- The last piece to cut out is the center piece, which you only need one of. If you have bumpy edges at the back of your foam, you might want to sand them down so they are flat and glue down smoothly. There are two ways in which you can do the center piece. You can either glue everything together and drill the hold where the dowel will go, or more simply you can trace your dowel onto the center of the middle piece and cut it out (giving you two pieces). You will also need to trim the corners of the crescent to make tapered edges, but this time you will have to trim from the center of the edge as this is the center piece. You can smooth the edge with your dremel.
- Next, there are some small cuts to be made to help the strips from the winged pieces fit into place. Cut out the winged pieces from the final product image below. Trace the lines from the gaps made into your crescent pieces. Next, make the gap narrower by drawing lines about 3mm closer to the center. Using a 45 degree angle on the edge, use your knife to cut all the way down into the foam. Follow the curve of the crescent with your knife to cut out the pieces.
- Finally, it is time to glue all of the pieces together. Using contact cement, cover the backs of the crescent pieces and both sides of the middle pieces. Also cover the backs of the gems and the strips for the winged pieces. You will also need glue on a few small areas, such as the 45 degree angles cut into the crescent pieces, the tapered edges of the thin strips for the wings, the area on the crescent pieces where the tapered edges of the strips will meet the crescent, and the spot where the gem will go. When the contact cement is dry, attach the center piece to the crescent pieces and secure well. Next, attach the strips for the winged edges, curving them along the edge, ensuring a close fit. When one side of strips is done, cut the excess off so the edge is flat. You can use a pair of scissors for this, but make sure your scissors are flat along the top and not angled in any direction. Lastly, glue on the gems. If you didn’t cut a space for your dowel, you will drill a hole in the center of the piece at this point.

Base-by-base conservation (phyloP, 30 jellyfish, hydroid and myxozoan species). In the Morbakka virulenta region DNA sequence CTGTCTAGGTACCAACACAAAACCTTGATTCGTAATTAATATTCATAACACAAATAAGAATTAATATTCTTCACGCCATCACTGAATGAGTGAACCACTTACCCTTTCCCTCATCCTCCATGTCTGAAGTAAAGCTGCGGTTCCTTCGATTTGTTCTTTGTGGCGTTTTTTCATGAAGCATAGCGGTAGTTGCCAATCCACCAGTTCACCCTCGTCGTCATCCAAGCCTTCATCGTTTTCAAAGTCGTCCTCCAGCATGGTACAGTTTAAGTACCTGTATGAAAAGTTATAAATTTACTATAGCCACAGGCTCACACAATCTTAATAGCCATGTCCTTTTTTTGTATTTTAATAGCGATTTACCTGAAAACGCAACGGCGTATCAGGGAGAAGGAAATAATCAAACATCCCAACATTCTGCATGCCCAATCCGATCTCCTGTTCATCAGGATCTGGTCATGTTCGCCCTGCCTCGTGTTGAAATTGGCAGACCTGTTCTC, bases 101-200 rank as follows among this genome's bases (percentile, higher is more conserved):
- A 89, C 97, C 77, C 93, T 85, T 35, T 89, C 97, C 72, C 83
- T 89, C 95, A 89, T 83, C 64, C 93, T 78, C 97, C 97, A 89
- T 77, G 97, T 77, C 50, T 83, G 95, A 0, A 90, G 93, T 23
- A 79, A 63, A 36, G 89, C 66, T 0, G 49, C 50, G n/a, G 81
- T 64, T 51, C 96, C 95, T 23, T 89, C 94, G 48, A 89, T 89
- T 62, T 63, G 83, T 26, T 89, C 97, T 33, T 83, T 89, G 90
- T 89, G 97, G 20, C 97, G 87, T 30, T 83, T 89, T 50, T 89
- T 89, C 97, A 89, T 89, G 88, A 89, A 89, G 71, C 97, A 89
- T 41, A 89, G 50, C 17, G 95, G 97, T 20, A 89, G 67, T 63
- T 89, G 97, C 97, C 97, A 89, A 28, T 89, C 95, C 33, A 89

- Check your piece to make sure everything is perfect and do extra 'demeling' where it might need to be done. You will need to check the fit of the cross guard over the blade on your dowel. You might need to shave more on the inside of your cross guard to make it fit. Once your fit is good, cover the bottom of the blade and the inside of the cross guard with contact cement. Once it is dry, slide your cross guard on and press your glued areas on well. You might want to use your dremel at this point to do some fine tuning on the fit of the cross guard. Your edges should be completely straight, and if the blade makes the piece bump out at an angle, shave it down.
Step 4: Hilt: Bump Between the Guard and the Grip
- The patterns here are the side and top views of this piece. Cut out about 4 pieces of foam using the largest circle pattern on the right. Glue them together using rubber cement. Using your dremel, smooth the edges of your foam so you have a nice cylinder to work with. Next, shape the top piece of the first layer of foam to look like the image below. Leave the second piece flat. Next, carve the last curve to match the image below. You will need to hold onto your piece tightly while using your dremel so it doesn’t fly away on you. Make sure to use a fine dremel bit to make your piece smooth.